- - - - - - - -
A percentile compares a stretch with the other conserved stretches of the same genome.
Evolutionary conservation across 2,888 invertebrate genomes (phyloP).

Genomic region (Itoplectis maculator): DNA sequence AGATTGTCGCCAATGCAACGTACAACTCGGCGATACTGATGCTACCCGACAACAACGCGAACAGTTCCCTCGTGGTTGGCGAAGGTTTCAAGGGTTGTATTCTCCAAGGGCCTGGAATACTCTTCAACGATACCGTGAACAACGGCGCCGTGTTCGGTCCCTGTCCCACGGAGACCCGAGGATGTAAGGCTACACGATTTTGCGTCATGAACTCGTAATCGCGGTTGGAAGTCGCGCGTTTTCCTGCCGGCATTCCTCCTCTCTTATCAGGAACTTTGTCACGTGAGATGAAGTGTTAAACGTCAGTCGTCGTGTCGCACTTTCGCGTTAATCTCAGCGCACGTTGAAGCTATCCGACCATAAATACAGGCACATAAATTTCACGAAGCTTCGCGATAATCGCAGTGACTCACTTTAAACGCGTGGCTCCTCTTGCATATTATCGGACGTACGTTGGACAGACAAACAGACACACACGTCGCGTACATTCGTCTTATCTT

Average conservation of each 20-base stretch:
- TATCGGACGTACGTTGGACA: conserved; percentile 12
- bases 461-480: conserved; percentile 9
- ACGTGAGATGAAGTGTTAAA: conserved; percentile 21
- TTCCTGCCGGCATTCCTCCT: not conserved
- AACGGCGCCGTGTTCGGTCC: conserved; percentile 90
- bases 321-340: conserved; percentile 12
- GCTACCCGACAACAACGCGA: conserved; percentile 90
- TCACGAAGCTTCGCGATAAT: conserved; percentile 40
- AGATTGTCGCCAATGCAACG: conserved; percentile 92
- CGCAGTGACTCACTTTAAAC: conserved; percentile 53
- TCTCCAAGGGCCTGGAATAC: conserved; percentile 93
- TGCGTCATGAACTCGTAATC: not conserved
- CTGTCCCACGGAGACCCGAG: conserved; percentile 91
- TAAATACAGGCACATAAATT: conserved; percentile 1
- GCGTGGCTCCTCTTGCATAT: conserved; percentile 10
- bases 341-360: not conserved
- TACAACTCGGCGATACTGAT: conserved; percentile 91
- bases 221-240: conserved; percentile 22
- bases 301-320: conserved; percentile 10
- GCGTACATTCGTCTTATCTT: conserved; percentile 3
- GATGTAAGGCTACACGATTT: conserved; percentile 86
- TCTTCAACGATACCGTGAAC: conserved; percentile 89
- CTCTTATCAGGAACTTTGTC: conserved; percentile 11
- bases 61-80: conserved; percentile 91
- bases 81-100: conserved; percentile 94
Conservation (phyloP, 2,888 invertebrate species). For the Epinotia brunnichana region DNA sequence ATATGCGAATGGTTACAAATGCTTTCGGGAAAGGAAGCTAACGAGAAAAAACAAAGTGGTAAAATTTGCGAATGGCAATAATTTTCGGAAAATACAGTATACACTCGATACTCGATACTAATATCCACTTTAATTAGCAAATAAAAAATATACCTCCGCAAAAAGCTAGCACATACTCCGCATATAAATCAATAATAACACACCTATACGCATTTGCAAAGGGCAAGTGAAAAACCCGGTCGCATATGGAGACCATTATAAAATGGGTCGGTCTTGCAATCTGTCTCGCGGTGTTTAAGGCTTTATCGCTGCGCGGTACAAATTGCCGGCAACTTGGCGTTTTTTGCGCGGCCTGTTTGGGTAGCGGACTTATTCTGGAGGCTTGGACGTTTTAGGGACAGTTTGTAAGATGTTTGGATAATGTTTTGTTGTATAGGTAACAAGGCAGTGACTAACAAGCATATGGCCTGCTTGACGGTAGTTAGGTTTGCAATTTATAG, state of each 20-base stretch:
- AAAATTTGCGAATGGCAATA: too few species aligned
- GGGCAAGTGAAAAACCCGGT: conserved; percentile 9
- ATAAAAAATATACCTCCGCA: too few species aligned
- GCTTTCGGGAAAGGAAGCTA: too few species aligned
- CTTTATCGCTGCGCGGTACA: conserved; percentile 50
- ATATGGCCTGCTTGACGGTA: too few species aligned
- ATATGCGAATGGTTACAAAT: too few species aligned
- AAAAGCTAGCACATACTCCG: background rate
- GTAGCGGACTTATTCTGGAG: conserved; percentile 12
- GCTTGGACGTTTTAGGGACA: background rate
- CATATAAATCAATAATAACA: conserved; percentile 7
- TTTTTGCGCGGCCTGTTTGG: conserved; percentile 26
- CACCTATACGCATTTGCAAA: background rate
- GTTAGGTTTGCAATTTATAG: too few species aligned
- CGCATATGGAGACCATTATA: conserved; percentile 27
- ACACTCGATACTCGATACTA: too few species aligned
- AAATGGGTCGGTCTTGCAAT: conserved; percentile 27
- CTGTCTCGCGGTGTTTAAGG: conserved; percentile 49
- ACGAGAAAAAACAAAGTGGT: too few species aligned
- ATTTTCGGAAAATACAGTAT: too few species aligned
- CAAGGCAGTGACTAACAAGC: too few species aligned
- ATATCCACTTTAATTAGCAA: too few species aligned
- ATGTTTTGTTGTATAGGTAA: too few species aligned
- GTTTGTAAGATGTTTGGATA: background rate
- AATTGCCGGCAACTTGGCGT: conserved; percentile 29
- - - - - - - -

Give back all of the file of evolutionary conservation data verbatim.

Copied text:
A percentile compares a stretch with the other conserved stretches of the same genome.
Evolutionary conservation across 2,888 invertebrate genomes (phyloP).

Genomic region (Itoplectis maculator): DNA sequence AGATTGTCGCCAATGCAACGTACAACTCGGCGATACTGATGCTACCCGACAACAACGCGAACAGTTCCCTCGTGGTTGGCGAAGGTTTCAAGGGTTGTATTCTCCAAGGGCCTGGAATACTCTTCAACGATACCGTGAACAACGGCGCCGTGTTCGGTCCCTGTCCCACGGAGACCCGAGGATGTAAGGCTACACGATTTTGCGTCATGAACTCGTAATCGCGGTTGGAAGTCGCGCGTTTTCCTGCCGGCATTCCTCCTCTCTTATCAGGAACTTTGTCACGTGAGATGAAGTGTTAAACGTCAGTCGTCGTGTCGCACTTTCGCGTTAATCTCAGCGCACGTTGAAGCTATCCGACCATAAATACAGGCACATAAATTTCACGAAGCTTCGCGATAATCGCAGTGACTCACTTTAAACGCGTGGCTCCTCTTGCATATTATCGGACGTACGTTGGACAGACAAACAGACACACACGTCGCGTACATTCGTCTTATCTT

Average conservation of each 20-base stretch:
- TATCGGACGTACGTTGGACA: conserved; percentile 12
- bases 461-480: conserved; percentile 9
- ACGTGAGATGAAGTGTTAAA: conserved; percentile 21
- TTCCTGCCGGCATTCCTCCT: not conserved
- AACGGCGCCGTGTTCGGTCC: conserved; percentile 90
- bases 321-340: conserved; percentile 12
- GCTACCCGACAACAACGCGA: conserved; percentile 90
- TCACGAAGCTTCGCGATAAT: conserved; percentile 40
- AGATTGTCGCCAATGCAACG: conserved; percentile 92
- CGCAGTGACTCACTTTAAAC: conserved; percentile 53
- TCTCCAAGGGCCTGGAATAC: conserved; percentile 93
- TGCGTCATGAACTCGTAATC: not conserved
- CTGTCCCACGGAGACCCGAG: conserved; percentile 91
- TAAATACAGGCACATAAATT: conserved; percentile 1
- GCGTGGCTCCTCTTGCATAT: conserved; percentile 10
- bases 341-360: not conserved
- TACAACTCGGCGATACTGAT: conserved; percentile 91
- bases 221-240: conserved; percentile 22
- bases 301-320: conserved; percentile 10
- GCGTACATTCGTCTTATCTT: conserved; percentile 3
- GATGTAAGGCTACACGATTT: conserved; percentile 86
- TCTTCAACGATACCGTGAAC: conserved; percentile 89
- CTCTTATCAGGAACTTTGTC: conserved; percentile 11
- bases 61-80: conserved; percentile 91
- bases 81-100: conserved; percentile 94
Conservation (phyloP, 2,888 invertebrate species). For the Epinotia brunnichana region DNA sequence ATATGCGAATGGTTACAAATGCTTTCGGGAAAGGAAGCTAACGAGAAAAAACAAAGTGGTAAAATTTGCGAATGGCAATAATTTTCGGAAAATACAGTATACACTCGATACTCGATACTAATATCCACTTTAATTAGCAAATAAAAAATATACCTCCGCAAAAAGCTAGCACATACTCCGCATATAAATCAATAATAACACACCTATACGCATTTGCAAAGGGCAAGTGAAAAACCCGGTCGCATATGGAGACCATTATAAAATGGGTCGGTCTTGCAATCTGTCTCGCGGTGTTTAAGGCTTTATCGCTGCGCGGTACAAATTGCCGGCAACTTGGCGTTTTTTGCGCGGCCTGTTTGGGTAGCGGACTTATTCTGGAGGCTTGGACGTTTTAGGGACAGTTTGTAAGATGTTTGGATAATGTTTTGTTGTATAGGTAACAAGGCAGTGACTAACAAGCATATGGCCTGCTTGACGGTAGTTAGGTTTGCAATTTATAG, state of each 20-base stretch:
- AAAATTTGCGAATGGCAATA: too few species aligned
- GGGCAAGTGAAAAACCCGGT: conserved; percentile 9
- ATAAAAAATATACCTCCGCA: too few species aligned
- GCTTTCGGGAAAGGAAGCTA: too few species aligned
- CTTTATCGCTGCGCGGTACA: conserved; percentile 50
- ATATGGCCTGCTTGACGGTA: too few species aligned
- ATATGCGAATGGTTACAAAT: too few species aligned
- AAAAGCTAGCACATACTCCG: background rate
- GTAGCGGACTTATTCTGGAG: conserved; percentile 12
- GCTTGGACGTTTTAGGGACA: background rate
- CATATAAATCAATAATAACA: conserved; percentile 7
- TTTTTGCGCGGCCTGTTTGG: conserved; percentile 26
- CACCTATACGCATTTGCAAA: background rate
- GTTAGGTTTGCAATTTATAG: too few species aligned
- CGCATATGGAGACCATTATA: conserved; percentile 27
- ACACTCGATACTCGATACTA: too few species aligned
- AAATGGGTCGGTCTTGCAAT: conserved; percentile 27
- CTGTCTCGCGGTGTTTAAGG: conserved; percentile 49
- ACGAGAAAAAACAAAGTGGT: too few species aligned
- ATTTTCGGAAAATACAGTAT: too few species aligned
- CAAGGCAGTGACTAACAAGC: too few species aligned
- ATATCCACTTTAATTAGCAA: too few species aligned
- ATGTTTTGTTGTATAGGTAA: too few species aligned
- GTTTGTAAGATGTTTGGATA: background rate
- AATTGCCGGCAACTTGGCGT: conserved; percentile 29